, NAIROBI, Kenya, Jul 1 – A new Oxfam report is urging this week\’s African Union Summit in Sirte, Libya to produce urgent and radical steps to reform agricultural policy on the continent, with food crisis and hunger in Africa set to increase in the face of the global economic and climate change crises.
The report warned on Wednesday that failure to invest in African agriculture is leaving millions hungry.
In its latest report, ‘Investing in Poor Farmers Pays: Rethinking How to Invest in Agriculture’, released on the eve of the summit, Oxfam said more and wiser investment in small-scale agriculture is needed.
Desire Assogbavi, Oxfam\’s Senior Africa Policy Analyst said: "One in three Africans is now affected by food crisis. Investing in agriculture is part of the long-term solution to the food, financial and climate crises."
"The economic collapse is changing the way that people suffer from hunger – food is available but it simply costs too much for millions of people to afford. AU leaders must commit to more investment in small-scale African agriculture to break the current dependency on the global market."
The report warned that under-investment and bad agricultural policies by the African governments and international donors have exacerbated chronic poverty and hunger for tens of millions of Africans.
It said about 60 percent of all Africans live in rural agricultural areas, while the urban poor are also increasingly facing food crises and malnutrition.
Oxfam said local communities must have a greater say in shaping the policies that affect their lives if real change is to occur.
The report further calls on the African governments to meet the commitments they made at the 2003 AU Summit in Maputo to allocate a minimum of 10 percent of national budgets for agriculture, and more for rural development.
“Only seven countries have since reached this target. Most African governments are averaging only about 4.5 percent. Yet investing in agriculture pays for itself by reducing poverty, reducing dependency and stimulating local markets,” read the report.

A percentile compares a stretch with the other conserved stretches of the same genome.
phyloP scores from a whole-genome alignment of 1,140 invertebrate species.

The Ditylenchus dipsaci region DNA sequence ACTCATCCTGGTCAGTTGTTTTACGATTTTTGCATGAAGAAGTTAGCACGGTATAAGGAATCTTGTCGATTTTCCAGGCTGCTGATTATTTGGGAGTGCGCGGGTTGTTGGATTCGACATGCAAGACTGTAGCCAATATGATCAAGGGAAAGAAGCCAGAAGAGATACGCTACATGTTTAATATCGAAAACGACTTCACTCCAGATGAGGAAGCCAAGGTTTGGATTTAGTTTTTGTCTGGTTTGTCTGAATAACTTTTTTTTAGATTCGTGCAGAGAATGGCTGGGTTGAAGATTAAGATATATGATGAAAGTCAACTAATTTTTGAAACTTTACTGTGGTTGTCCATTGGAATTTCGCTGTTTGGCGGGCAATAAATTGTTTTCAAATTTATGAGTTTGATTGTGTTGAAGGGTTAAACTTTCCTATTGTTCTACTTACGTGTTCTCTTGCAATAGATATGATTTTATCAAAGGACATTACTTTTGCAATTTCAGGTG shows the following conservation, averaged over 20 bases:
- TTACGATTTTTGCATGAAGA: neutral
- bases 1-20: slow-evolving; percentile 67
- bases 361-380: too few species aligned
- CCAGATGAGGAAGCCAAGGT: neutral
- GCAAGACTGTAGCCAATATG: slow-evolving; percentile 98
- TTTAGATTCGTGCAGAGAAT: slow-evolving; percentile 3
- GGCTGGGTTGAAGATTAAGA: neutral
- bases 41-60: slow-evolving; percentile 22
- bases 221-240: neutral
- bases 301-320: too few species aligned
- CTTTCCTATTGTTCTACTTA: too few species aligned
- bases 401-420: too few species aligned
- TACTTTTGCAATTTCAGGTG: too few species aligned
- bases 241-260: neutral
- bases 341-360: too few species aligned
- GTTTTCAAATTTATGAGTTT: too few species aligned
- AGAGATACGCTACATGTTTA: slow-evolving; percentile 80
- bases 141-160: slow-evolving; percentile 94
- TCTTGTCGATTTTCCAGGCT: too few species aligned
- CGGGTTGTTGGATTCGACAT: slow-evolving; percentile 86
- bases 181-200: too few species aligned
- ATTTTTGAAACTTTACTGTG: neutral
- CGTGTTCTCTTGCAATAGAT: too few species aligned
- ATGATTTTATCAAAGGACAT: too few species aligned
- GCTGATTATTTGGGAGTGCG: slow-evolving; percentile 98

The organisation said international donors have failed to live up to their commitments to poor African farmers.
Just over $1 billion of the $12 billion dollars that donors committed last year to help poor countries cope with the global food crisis has so far reached the ground.
Bad donor policies, such as forced liberalisation of local markets and support for large-scale agricultural projects instead of small-scale community farmers, have also undermined African agriculture.
"For decades, our own governments and the international community have repeatedly neglected and under-invested in agriculture and rural development. Many farmers work in harsh, remote environments with inadequate access to markets and basic services such as water, land, healthcare and education."
Oxfam\’s report argued that additional investment must also be spent more wisely. Climate change is one of the biggest long-term challenges facing Africa, with decertification and drought devastating many rural areas.
Community farmers manage some of the most degraded and fragile lands, and effective investment must aim to promote environmental sustainability. Marginalised and impoverished areas also need particular support.
"Women play a vital role in the agricultural economy yet are hampered from reaching full potential by low rates of literacy, nutrition and civil rights, and the impact of HIV/AIDS. Securing land rights for women and empowering women farmers would mark a major step forward."